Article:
Modernizing Authentication — What It Takes to Transform Secure Access
VMware this week confirmed that stolen source code for VMware ESX had recently been published online.
"The good news is that the code dates from 2003 to 2004," notes Ars Technica's Jon Brodkin. "While VMware ESX is still heavily used, VMware is shifting customers to a newer hypervisor called ESXi, which has a smaller attack surface and is designed to be more secure."
"According to VMware, the publication of the source code does not necessarily mean that there is any increased risk for the company's customers," The H Security reports. "In a statement, the company said that VMware proactively shares its source code and interfaces with other industry participants to enable a 'broad virtualisation ecosystem.'"
"Still, a zero-day vulnerability in ESX could pose significant problems for VMware and the legions of cloud service providers whose infrastructure runs on the hypervisor," writes CRN's Kevin McLaughlin.https://o1.qnsr.com/log/p.gif?;n=203;c=204634421;s=15939;x=7936;f=201702151714490;u=j;z=TIMESTAMP;a=20304455;e=i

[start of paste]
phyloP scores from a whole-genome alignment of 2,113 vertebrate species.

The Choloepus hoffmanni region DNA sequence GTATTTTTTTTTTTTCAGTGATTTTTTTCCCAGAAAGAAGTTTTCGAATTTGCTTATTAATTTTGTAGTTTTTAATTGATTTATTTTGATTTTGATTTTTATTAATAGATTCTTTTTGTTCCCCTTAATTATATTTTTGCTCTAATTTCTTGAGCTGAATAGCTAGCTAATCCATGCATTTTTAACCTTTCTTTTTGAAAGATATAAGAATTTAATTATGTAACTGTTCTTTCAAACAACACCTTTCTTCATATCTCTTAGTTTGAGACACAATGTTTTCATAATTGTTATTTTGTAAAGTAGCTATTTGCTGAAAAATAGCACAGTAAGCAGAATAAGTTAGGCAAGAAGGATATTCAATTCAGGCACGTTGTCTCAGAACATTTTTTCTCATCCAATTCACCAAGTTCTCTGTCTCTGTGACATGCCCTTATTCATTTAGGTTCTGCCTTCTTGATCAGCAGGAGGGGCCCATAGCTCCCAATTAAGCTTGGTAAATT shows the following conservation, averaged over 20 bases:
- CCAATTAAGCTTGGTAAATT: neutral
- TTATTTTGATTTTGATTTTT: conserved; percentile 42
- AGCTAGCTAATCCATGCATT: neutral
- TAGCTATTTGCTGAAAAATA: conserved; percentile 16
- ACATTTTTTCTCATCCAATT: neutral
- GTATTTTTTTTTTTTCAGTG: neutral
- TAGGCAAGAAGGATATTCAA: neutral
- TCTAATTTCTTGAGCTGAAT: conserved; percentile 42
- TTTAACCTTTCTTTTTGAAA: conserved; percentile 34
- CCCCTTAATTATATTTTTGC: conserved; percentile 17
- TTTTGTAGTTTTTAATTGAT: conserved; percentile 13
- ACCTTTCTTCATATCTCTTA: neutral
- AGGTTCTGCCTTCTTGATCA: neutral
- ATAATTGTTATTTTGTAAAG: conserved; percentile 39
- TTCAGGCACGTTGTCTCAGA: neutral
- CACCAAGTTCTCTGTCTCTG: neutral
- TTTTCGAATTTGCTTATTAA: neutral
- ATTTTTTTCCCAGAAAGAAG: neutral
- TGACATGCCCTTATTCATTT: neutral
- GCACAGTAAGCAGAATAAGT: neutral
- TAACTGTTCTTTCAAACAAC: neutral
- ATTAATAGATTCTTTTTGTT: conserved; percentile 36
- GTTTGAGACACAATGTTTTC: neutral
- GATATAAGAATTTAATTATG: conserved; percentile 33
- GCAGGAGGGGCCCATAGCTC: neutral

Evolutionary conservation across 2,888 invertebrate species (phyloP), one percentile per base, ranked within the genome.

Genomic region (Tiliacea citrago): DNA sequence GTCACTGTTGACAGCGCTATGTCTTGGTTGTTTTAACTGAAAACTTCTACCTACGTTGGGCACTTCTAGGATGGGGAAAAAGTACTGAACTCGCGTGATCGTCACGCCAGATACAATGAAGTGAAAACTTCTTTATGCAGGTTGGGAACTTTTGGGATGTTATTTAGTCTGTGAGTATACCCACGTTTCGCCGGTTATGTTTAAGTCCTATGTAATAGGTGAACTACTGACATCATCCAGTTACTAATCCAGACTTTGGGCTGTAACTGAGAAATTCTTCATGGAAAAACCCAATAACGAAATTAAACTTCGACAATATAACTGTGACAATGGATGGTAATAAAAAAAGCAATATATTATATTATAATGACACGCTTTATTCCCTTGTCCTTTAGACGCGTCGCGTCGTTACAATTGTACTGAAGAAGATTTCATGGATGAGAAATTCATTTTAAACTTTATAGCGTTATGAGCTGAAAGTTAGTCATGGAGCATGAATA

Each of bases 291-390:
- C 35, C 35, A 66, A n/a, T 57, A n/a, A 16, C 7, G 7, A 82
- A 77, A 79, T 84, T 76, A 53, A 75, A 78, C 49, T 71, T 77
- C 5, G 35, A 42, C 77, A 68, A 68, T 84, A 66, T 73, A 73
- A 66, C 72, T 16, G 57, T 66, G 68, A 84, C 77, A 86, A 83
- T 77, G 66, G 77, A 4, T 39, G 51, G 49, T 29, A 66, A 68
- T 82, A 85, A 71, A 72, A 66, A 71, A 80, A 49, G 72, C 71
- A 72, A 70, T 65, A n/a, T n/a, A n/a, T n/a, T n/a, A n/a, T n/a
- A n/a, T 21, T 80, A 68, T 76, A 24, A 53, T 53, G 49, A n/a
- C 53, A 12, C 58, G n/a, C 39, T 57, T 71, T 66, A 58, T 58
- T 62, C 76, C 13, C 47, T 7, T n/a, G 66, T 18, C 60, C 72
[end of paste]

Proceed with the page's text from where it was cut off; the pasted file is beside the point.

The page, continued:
"The code was posted to Pastebin by a LulzSec-related hacker who goes by the handle 'Hardcore Charlie' on April 8," writes BetaNews' Ed Oswald. "The breach was part of a larger effort by the hacker which compromised the servers of the Beijing-based China National Import & Export Corp (CEIEC)."
"The hacker told Reuters earlier this month that he had targeted CEIEC in an effort to uncover documents about the U.S. government’s involvement in Afghanistan," writes Wired's Kim Zetter. "He said he worked with another hacker who goes by the name YamaTough."
"While the admission is embarrassing for VMware there may be more code to come from other vendors," writes The Register's Iain Thomson. "Hardcore Charlie has said on his Twitter feed that he also has EMC code that will be put up online at a later date."
"Earlier this year, the security vendor Symantec also suffered a similar source code leak," notes Computerworld's Jaikumar Vijayan. "In Symantec's case, the leaked code involved the Symantec Endpoint Protection 11.0 and Symantec Antivirus 10.2 products, both of which were more than five years old at the time they were posted."